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I have a 4S LIPO battery 5800mAH at 14.8V and I want to use it to power some 7.2V motors I have.

The Rover 5 Chassis to be exact (https://www.sparkfun.com/products/10336), the only problem I have is I don't know the most efficient way to step down the voltage. I bought this battery to use with a quadcopter and I realy don't want to buy another one is there any way I can use this?

I know about regulators but that must be really inefficient.

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  • \$\begingroup\$ Yes, a linear regulator would be extremely inefficient, but have you considered a switch-mode buck regulator? \$\endgroup\$ – brhans Sep 21 '14 at 12:19
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As @brhans says in his comment, the answer is a buck style regulator. Those can be 90%+ efficient. They are a type of switching power supply that also uses an inductor. A buck/boost power supply can even raise the voltage, but you don't need that in your application.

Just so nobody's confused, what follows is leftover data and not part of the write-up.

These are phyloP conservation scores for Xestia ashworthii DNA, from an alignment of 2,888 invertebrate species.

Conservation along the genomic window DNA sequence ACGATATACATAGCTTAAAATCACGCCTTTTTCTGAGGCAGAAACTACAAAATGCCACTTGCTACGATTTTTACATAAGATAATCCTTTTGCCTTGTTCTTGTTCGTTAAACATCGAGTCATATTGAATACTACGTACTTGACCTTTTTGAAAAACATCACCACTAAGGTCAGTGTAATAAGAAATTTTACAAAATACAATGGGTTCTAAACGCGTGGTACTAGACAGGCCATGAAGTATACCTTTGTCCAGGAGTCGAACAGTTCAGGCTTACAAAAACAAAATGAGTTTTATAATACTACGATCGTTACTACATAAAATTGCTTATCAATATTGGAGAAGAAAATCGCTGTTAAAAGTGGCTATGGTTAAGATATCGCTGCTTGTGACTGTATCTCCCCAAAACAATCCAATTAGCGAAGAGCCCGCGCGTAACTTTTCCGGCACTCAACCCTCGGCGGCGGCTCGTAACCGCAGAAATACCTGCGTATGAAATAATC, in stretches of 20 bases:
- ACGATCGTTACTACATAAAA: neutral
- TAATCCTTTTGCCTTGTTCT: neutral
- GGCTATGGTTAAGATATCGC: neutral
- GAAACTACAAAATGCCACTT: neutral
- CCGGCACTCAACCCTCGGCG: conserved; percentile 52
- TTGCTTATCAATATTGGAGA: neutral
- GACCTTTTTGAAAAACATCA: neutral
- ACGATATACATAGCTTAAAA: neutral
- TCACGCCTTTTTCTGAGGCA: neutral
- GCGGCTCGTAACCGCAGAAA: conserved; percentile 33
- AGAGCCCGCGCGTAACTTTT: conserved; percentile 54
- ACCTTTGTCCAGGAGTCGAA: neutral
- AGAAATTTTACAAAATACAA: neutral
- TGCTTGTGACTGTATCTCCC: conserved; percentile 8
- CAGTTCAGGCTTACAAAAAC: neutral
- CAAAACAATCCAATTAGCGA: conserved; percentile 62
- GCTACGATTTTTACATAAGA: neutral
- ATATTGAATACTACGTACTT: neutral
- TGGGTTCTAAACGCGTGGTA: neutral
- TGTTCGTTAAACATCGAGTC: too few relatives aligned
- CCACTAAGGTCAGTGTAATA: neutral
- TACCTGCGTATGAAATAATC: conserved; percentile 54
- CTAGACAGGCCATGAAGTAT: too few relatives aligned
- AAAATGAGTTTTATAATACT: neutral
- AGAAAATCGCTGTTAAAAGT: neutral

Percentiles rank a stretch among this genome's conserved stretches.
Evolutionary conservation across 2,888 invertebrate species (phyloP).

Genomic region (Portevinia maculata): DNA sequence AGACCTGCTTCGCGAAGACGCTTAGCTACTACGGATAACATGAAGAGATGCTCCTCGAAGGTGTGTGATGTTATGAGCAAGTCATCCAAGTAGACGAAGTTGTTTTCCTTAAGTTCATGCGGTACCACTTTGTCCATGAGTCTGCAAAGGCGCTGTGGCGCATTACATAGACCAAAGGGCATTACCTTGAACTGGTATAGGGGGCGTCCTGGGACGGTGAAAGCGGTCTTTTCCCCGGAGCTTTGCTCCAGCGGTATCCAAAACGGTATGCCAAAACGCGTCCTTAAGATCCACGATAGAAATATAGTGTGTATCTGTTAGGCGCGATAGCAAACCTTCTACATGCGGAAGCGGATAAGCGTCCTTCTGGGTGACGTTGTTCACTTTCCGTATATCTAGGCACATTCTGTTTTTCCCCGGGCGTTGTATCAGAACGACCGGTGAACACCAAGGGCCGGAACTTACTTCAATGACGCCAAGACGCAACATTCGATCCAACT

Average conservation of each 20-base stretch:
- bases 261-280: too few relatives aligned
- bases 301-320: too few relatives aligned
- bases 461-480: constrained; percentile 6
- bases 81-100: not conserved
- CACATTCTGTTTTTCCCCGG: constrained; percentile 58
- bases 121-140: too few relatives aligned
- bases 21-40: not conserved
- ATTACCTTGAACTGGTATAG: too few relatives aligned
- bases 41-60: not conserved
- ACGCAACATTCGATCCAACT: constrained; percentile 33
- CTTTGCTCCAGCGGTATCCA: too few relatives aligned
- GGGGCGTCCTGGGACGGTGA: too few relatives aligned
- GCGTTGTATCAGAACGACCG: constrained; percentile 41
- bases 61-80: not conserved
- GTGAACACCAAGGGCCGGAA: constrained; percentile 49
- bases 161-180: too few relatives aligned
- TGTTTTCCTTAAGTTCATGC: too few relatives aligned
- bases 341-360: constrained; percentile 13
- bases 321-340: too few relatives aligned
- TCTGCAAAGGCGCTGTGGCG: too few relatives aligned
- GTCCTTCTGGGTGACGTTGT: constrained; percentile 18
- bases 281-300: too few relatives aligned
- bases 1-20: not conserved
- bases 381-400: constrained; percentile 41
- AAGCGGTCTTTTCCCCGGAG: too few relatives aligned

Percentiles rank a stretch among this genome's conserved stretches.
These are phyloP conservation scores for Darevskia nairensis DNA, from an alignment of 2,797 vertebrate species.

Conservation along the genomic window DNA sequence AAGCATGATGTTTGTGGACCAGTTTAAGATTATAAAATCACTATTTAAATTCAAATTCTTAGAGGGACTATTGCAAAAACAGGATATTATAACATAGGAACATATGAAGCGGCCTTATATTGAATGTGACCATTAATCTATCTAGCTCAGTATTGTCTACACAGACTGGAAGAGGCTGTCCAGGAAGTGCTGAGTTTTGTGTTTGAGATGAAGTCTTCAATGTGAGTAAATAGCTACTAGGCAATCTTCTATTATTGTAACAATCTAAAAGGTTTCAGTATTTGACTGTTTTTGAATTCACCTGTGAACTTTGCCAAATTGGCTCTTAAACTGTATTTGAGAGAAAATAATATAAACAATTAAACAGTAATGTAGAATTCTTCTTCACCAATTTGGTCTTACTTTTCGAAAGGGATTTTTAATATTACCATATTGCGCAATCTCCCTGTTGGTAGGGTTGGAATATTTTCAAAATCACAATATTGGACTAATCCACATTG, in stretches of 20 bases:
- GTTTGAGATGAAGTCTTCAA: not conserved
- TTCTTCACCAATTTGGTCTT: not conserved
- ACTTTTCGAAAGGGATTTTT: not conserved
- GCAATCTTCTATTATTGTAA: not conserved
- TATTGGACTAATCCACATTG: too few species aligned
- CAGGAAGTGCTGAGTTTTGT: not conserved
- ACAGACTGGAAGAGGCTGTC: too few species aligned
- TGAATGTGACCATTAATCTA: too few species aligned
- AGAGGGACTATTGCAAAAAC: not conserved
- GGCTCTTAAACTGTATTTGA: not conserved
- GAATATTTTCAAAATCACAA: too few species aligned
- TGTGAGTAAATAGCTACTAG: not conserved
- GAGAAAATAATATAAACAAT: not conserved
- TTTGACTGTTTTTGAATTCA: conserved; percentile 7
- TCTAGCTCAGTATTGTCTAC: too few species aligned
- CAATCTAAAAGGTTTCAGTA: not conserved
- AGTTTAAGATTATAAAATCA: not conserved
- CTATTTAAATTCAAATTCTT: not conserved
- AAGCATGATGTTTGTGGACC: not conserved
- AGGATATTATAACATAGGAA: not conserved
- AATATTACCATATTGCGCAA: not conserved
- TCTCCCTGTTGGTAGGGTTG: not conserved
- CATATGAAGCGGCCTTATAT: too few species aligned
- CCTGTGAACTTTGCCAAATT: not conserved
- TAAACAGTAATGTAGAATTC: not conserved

Buck regulators are quite common in motor circuits, so you should be able to find a 7.2V buck regulator as an inexpensive off-the-shelf part.

In the RC world, such a supply is called an UBEC (which stands for "Universal Battery Eliminator Circuit"). A quick Google search on "7.2V UBEC" found lots of results, including this one:

7.2V "UBEC" regulated power supply

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If I'm reading the spec correctly, then you have two motors per side of the chassis, and the chassis doesn't include the motor drivers.

If you're not putting mecanum wheels on it, the two motors will be driving the tread in the same direction, so you could just run them in series.

Alternatively, decrease the PWM duty on the h-bridge driving the motors so they get a lower average voltage.

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    \$\begingroup\$ Just a precision: powering a motor with a voltage higher than its nominal one is generally ok, as long as you don't get higher torques than the max one specified by the motor manufacturer and that the motor is not heating up too much. The PWM solution proposed in the answer will work well to limit the average voltage on the motor (i.e., you can limit the PWM duty cycle so it never reaches 100%). \$\endgroup\$ – Ale Sep 21 '14 at 13:45

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